1) Air pollution is understood to be the presence in the air of substances or forms of energy that implies risk, damage or severe discomfort for persons and goods of any nature.
2) Since the Industrial Revolution began, the development of transport and the use of fuels have increased the concentration of carbon dioxide in the atmosphere, such as sulfur oxides and oxides of nitrogen.
3) Atmospheric pollution may have a local character or global.
4) Wildfires emit particles, gases, and substances that disperse in the atmosphere. The smoke plume associated with a forest fire can reach 10 km in height and penetrate into the stratosphere.
5) Similarly, volcanoes spew sulfur dioxide and significant amounts of pulverized lava rock known as volcanic ashes.
6) Methane is also an air pollutant agent; it is formed in the process of rotting organic matter and damaging the ozone layer. It can accumulate in the subsoil in high concentrations or mixed with other hydrocarbons forming as natural gasbags.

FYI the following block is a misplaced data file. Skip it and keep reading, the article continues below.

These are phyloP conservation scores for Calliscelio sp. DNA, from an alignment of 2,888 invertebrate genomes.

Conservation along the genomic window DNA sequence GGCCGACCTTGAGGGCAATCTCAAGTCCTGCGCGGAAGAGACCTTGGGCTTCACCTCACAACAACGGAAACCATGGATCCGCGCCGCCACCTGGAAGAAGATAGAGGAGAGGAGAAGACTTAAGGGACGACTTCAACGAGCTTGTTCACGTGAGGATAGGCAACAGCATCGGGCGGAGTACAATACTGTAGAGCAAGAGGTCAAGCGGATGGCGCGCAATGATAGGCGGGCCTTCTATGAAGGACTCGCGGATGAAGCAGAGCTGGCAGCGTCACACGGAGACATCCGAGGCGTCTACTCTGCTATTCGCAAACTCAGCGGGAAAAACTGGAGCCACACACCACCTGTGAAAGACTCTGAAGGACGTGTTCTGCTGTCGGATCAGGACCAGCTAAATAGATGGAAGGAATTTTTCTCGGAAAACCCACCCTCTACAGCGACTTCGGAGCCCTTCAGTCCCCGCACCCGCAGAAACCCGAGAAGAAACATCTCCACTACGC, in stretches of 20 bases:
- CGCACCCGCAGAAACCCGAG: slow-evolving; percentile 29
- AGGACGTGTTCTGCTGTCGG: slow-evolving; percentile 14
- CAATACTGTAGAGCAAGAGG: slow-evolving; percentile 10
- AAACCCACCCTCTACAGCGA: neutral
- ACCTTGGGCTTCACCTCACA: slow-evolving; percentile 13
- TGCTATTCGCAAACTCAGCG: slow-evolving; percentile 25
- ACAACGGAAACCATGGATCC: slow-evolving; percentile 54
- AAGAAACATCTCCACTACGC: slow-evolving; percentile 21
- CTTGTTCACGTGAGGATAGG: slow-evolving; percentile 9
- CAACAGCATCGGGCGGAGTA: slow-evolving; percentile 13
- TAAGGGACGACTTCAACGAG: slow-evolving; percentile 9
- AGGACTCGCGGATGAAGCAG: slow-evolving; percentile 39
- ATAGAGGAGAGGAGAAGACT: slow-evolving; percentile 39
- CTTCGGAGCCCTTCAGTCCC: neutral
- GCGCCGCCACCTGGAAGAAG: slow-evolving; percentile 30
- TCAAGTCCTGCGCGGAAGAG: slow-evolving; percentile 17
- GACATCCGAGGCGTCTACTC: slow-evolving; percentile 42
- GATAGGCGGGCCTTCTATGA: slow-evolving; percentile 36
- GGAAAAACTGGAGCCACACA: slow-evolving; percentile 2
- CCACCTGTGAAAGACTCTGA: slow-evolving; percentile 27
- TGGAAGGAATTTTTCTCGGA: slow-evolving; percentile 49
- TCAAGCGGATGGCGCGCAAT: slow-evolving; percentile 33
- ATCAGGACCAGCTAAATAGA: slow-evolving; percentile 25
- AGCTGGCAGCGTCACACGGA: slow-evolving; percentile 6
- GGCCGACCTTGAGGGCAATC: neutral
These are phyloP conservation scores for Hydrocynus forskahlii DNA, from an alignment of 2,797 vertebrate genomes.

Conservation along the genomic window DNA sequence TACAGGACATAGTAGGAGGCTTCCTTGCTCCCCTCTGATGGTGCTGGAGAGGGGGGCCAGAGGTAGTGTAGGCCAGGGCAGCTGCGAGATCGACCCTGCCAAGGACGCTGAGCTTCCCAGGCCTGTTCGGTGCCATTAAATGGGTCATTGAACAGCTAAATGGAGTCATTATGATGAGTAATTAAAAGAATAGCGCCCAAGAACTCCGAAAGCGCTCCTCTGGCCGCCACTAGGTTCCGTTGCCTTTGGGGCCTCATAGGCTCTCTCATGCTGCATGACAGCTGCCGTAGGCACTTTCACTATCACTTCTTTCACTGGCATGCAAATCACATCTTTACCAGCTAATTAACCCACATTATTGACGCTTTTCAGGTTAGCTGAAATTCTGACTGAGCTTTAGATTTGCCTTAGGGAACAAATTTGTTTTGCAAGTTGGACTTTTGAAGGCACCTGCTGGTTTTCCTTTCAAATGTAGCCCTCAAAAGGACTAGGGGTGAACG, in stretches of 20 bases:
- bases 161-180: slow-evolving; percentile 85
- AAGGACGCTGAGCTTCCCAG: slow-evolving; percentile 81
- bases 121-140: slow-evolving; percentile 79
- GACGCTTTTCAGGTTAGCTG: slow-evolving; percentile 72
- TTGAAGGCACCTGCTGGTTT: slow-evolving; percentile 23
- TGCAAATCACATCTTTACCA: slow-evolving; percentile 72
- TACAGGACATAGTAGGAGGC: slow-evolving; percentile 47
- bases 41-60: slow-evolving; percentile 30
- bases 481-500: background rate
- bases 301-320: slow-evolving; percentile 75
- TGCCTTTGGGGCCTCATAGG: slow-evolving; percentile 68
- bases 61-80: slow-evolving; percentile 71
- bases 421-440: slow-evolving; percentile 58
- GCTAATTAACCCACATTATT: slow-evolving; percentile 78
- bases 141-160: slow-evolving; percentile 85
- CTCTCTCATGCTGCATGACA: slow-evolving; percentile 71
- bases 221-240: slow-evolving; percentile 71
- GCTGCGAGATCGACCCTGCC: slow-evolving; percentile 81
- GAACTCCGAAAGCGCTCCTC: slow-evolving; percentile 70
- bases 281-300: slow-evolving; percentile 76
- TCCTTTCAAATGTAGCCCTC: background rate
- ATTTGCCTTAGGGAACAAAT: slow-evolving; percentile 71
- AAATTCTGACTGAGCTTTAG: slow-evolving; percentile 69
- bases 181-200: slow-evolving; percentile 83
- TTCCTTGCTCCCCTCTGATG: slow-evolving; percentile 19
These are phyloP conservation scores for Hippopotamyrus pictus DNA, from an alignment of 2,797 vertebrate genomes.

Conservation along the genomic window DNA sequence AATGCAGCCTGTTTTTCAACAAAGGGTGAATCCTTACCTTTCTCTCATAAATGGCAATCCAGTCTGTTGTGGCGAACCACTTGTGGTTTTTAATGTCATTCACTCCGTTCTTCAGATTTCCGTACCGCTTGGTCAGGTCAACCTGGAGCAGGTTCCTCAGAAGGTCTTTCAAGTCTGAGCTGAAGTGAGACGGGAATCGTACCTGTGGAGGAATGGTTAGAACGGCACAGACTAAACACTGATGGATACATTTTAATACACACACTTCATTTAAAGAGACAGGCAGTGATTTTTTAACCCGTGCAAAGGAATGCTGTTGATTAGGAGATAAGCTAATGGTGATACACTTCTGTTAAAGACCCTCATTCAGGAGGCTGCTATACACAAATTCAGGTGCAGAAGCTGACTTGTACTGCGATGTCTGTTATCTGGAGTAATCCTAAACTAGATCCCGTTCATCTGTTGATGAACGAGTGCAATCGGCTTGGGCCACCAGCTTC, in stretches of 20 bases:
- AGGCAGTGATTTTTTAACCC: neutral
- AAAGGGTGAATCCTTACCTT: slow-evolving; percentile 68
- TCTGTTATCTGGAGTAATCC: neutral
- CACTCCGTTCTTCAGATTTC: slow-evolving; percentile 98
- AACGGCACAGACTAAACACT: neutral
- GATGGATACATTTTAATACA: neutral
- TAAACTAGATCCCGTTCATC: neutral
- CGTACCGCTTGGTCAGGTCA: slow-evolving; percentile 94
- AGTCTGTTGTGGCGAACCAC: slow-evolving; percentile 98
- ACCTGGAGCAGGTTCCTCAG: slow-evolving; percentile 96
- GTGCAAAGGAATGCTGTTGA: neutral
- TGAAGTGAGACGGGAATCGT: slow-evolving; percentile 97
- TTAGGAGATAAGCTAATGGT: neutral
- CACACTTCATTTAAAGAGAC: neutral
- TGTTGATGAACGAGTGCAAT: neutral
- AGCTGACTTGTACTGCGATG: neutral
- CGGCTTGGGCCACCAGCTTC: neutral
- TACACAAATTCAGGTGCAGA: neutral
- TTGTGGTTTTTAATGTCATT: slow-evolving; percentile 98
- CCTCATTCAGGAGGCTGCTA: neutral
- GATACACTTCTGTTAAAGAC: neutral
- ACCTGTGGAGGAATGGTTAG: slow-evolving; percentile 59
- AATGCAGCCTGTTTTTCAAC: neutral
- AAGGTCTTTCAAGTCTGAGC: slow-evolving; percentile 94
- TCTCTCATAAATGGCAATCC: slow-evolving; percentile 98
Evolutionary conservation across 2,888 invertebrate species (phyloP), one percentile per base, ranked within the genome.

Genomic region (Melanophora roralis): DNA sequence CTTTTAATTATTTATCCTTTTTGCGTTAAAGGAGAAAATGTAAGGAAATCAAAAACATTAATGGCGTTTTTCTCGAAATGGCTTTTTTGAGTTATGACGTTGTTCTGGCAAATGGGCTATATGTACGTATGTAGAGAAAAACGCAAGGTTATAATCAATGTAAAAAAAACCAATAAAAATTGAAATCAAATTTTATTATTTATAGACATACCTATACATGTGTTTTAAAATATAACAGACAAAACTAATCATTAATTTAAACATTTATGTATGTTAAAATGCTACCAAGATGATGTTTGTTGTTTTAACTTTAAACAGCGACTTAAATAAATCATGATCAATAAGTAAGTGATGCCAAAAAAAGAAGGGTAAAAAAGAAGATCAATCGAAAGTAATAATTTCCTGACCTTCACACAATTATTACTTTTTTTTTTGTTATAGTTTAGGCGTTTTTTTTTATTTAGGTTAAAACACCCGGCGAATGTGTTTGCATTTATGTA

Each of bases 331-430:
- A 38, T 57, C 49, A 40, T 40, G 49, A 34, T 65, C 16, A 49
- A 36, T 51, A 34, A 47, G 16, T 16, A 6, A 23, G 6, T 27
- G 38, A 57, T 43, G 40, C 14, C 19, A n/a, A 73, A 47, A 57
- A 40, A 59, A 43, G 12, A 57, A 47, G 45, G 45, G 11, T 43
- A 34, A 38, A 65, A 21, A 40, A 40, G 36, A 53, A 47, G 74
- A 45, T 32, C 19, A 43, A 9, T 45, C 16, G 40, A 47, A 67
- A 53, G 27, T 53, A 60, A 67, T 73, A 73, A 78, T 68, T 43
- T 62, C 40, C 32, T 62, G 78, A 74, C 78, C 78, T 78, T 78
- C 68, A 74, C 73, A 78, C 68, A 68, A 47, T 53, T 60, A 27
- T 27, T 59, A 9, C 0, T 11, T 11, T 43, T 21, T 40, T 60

7) The increases in air pollution have been linked to lung function deterioration and increases in heart attacks.
8) Overall air quality has improved over the past 20 years, but urban areas are still a cause for concern.
9) The elderly and children are especially vulnerable to the effects of air pollution.
10) The level of risk depends on several factors: the amount of air pollution, the amount of air breathed at any given time and general health.
11) Other less direct ways people are exposed to air pollutants are consumption of water contaminated with air substances and contact with contaminated soil, dust or water.
12) Some of the most common symptoms that occur in human health because of air pollution are strong dizziness and intense headaches.
13) If the contaminated air is inhaled in large quantities, it can cause death.